So you think you had a hard day at work? Talk to Louie…

Louis Zamperini NBC Los Angeles

Louis Zamperini, credit: NBC Los Angeles

 

I walked into the house, sighing as I drop my keys on the counter with a thud. It’s been a long day of grinding through reports, dealing with irritated customers, co-workers expounding on how management doesn’t understand the strain everyone is working under, given the prevailing atmosphere of economic uncertainty, prospective clients haven’t called back… and no one refilled the coffee pot. As I walk through the living room, my blood pressure climbs, caused by finding chewed up scraps of paper strewn across the floor. Bending down I realize that my five-pound alarm systems (also referred to as miniature Pomeranians and sometimes devil children) have found page 3 of a report that I had been searching for but apparently dropped. It has been a long, hard day.

 

Not compared to a day in the life of Louie Zamperini. A few years ago, Louie spoke at Houston’s First Baptist Church for a gathering of over 3000 men. Laura Hildebrandt, author of the critically acclaimed book Seabiscuit, chronicled Louie’s journey as an Olympic athlete, World War II veteran and a survivor of a Japanese POW camp. Her latest book Unbroken, is a New York Times Best Seller, a definite must read. We sat in rapt attention as a 94-year old man held court speaking with amazing clarity, humor and strength.

 

The engine on Louie’s plane failed while on a rescue mission, killing 10 of the 13 men aboard. Louie spent 47 days adrift on a raft, the only food available being the kidneys of small sharks that were caught by hand. Louie was forced to jump overboard into shark infested waters on four different occasions to escape Japanese planes strafing the raft with bullets… And my coffee pot was empty this morning…

 

The men finally found themselves 2000 miles away from the crash site, beached on a remote island in the Pacific. Gilligan and the Skipper were nowhere around, only Japanese soldiers. Louie spent the next 2 ½ years as a prisoner, brutalized daily by a sadistic camp leader… And my commute home was miserable due to traffic stalling from rubberneckers staring at an accident…

 

I won’t attempt to share all the details of an amazing life filled with courage, resolve, dedication, appreciation and a love for God. One point resonated throughout Louie’s life: it is a constant positive attitude that surmounts all hurdles. Never have I heard of someone who deservedly had earned the opportunity to complain of the unfairness in life. Had Louie not entered the service, he was touted as one of the chief contenders for an Olympic gold medal based on his performance in the 1936 games held in Germany. He was on track to being the first man to ever run the mile in under 4 minutes, years before Roger Bannister finally broke that mark.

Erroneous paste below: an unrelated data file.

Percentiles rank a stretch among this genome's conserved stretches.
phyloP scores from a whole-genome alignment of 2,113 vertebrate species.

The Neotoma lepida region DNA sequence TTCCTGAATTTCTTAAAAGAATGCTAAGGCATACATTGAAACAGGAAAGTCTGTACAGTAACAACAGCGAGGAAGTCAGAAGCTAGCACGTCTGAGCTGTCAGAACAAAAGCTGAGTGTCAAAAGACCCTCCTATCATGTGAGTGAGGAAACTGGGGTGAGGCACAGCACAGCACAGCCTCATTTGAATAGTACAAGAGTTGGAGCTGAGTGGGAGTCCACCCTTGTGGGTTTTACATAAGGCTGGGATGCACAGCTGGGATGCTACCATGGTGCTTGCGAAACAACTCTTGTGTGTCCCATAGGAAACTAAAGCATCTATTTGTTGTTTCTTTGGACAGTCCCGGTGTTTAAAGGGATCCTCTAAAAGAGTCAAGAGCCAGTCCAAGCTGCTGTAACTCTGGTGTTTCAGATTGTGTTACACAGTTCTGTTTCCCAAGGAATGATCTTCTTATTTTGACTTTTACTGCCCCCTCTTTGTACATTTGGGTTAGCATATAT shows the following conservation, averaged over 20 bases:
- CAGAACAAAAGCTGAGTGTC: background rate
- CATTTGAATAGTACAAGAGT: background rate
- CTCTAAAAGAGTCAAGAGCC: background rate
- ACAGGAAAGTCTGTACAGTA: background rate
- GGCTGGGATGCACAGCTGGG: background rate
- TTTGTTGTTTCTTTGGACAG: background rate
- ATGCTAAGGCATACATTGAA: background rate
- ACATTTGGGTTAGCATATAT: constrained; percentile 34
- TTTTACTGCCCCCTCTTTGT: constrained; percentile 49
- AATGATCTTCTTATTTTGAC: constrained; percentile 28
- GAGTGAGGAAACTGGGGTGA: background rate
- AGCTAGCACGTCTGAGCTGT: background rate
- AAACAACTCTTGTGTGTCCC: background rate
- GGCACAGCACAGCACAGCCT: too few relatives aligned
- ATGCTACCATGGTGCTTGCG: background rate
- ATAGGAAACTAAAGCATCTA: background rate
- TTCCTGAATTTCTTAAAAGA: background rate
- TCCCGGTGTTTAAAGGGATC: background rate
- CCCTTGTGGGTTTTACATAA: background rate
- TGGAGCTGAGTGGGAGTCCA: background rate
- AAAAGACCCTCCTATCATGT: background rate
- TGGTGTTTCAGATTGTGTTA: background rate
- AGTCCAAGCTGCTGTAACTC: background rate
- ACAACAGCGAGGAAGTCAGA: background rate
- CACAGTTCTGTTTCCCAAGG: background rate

He was invited to carry the Olympic torch a few years ago through the same town that once housed the prison camp where he was held. City leaders asked that he carry the torch as the streets lined with citizens, shoulder to shoulder cheered him for over one kilometer. Afterward, he was asked to address the city fathers to discuss what he took away from his experience. Louie commented that “it wasn’t the memory of the pain; it was the attempt to strip away human dignity.”

 

He went on to explain that it is our attitude that is our greatest tool in facing obstacles and hardship. Jesse Owen, one of the greatest athletes our country has ever produced, was ostracized by Hitler in the 1936 Olympics, simply because of the color of his skin. He faced bigotry, slander, physical intimidation throughout his career both overseas and at home. Yet in spite of Hitler’s attempt to discredit him before the people, every time Jesse competed the stands went wild in support of him. No matter what was thrown at him, figuratively and literally Louie said Jesse, with courage and composure, simply forged ahead with a smile on his face and in his heart. Nothing could get him down. This composure under the harshest circumstances touched the lives the Germans who witnessed his grace and courage.

 

Today life is not easy. I find anxiousness in the air in many meetings I attend, in the eyes of people who feel uncertain about their job or future economic circumstances their company may face. Louie’s message to all of us is to focus on taking whatever steps you need to get through the moment. His emphasis is on taking steps, learning how and when to move into action and to do it with an attitude of hope and optimism. The results we obtain are in direct proportion to the attitude that fuels our steps, a constant positive attitude.

 

Tomorrow when I reach out to pour my cup of coffee, I choose to walk in confidence knowing there are no sharks. Life is really good…